Backstory: The U.K. department store declared insolvency in January. A month later, it shuttered 12 of its 23 locations. However, the chain couldn’t find a buyer and the coronavirus outbreak forced the remaining 11 locations closed.
ALBUQUERQUE, N.M. (KRQE) – As we look towards the new year, many will look to start the year right which can mean cleaning up your diet. Registered dietitian nutritionist Shelley Rael offers tips on what we can do in the kitchen to get started on the right foot.
Rael explains that there is no magic solution to help your immune system other than eating plenty of fruits, vegetables, and lean protein in addition to consuming less sugar and alcohol. It is also important to set a realistic plan for cooking at home and to give yourself a day off if you need it.
While meal planning can feel overwhelming, spending about 20 to 30 minutes planning he week ahead helps to reduce the stress of wondering what is for dinner tonight. It also doesn’t have to be complicated. Rael encourages a consistent theme night if the that helps such as a meatless Monday, Taco Tuesday, or a Fish Friday.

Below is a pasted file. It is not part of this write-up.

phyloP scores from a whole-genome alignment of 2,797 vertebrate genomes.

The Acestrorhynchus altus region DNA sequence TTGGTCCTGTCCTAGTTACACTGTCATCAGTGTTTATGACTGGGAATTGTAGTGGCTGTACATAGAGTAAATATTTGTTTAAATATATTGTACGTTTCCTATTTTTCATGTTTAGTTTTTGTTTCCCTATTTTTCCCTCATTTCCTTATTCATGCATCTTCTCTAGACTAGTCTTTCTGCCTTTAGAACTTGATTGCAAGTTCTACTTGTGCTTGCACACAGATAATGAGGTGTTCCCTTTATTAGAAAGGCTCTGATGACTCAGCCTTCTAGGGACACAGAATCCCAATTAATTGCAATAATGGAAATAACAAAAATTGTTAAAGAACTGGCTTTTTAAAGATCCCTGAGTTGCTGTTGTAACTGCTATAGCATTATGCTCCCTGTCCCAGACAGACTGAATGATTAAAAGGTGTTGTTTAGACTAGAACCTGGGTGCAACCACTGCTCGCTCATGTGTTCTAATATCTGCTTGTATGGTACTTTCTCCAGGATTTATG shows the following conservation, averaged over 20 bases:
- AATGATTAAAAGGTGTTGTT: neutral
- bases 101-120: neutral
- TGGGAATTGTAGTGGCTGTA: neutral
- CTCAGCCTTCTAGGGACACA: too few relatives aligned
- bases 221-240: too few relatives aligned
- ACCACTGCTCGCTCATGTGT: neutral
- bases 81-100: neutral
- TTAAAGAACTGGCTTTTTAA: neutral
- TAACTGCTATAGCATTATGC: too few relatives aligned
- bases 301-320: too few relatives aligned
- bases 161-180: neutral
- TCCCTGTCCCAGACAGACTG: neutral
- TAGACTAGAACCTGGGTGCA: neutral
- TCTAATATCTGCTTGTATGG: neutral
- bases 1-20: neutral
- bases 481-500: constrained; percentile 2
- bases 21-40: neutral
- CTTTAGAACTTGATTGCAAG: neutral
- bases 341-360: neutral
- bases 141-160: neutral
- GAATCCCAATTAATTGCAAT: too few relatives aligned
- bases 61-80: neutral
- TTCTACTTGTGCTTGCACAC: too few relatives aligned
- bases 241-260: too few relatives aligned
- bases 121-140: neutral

Overall, it is common for people to fall short in their fruit and vegetable consumption. Rael reminds people to make sure they’re included in their meals every time.
She explains that it is best to have meals and recipes that take as few dishes as possible and less than 30 minutes from start to finish. Less time in prep and clean up is a win for everyone.
Christmas is a most special time. Unfortunately though, as with other holidays, its meaning is sometimes lost in the annual avalanche of commercialism — the hustle and bustle of travel; preparing and hosting dinner; gift-giving (and receiving); office and social Christmas parties; finding, erecting and decorating a tree; making sure our Christmas cards are mailed on time; and then, the dreaded returns afterward.
Advertising for Christmas — especially in this year of the pandemic — seems to begin earlier each year. This year, it was actually late October when the first of the Christmas advertising began airing on television. By the time Christmas arrives, our heads are spinning, and there’s little if any acknowledgement or appreciation for what the day really means.
It celebrates the birth of Jesus Christ. When I was young, our family attended church on Christmas morning, yes, after the children were permitted a little time to enjoy gifts that Santa had left under the tree — usually sports and military toys for me, dolls and other “girlie stuff” for my younger sisters.
To think of the resistance my poor parents encountered when they announced it was time to get dressed for church as Christmas is a Holy Day of Obligation.
We usually picked out our Christmas trees, first at the East Great Plains Volunteer Fire Department, then in later years at Maple Lane Farms in Preston, which is owned and operated by my high school friend, Allyn Brown.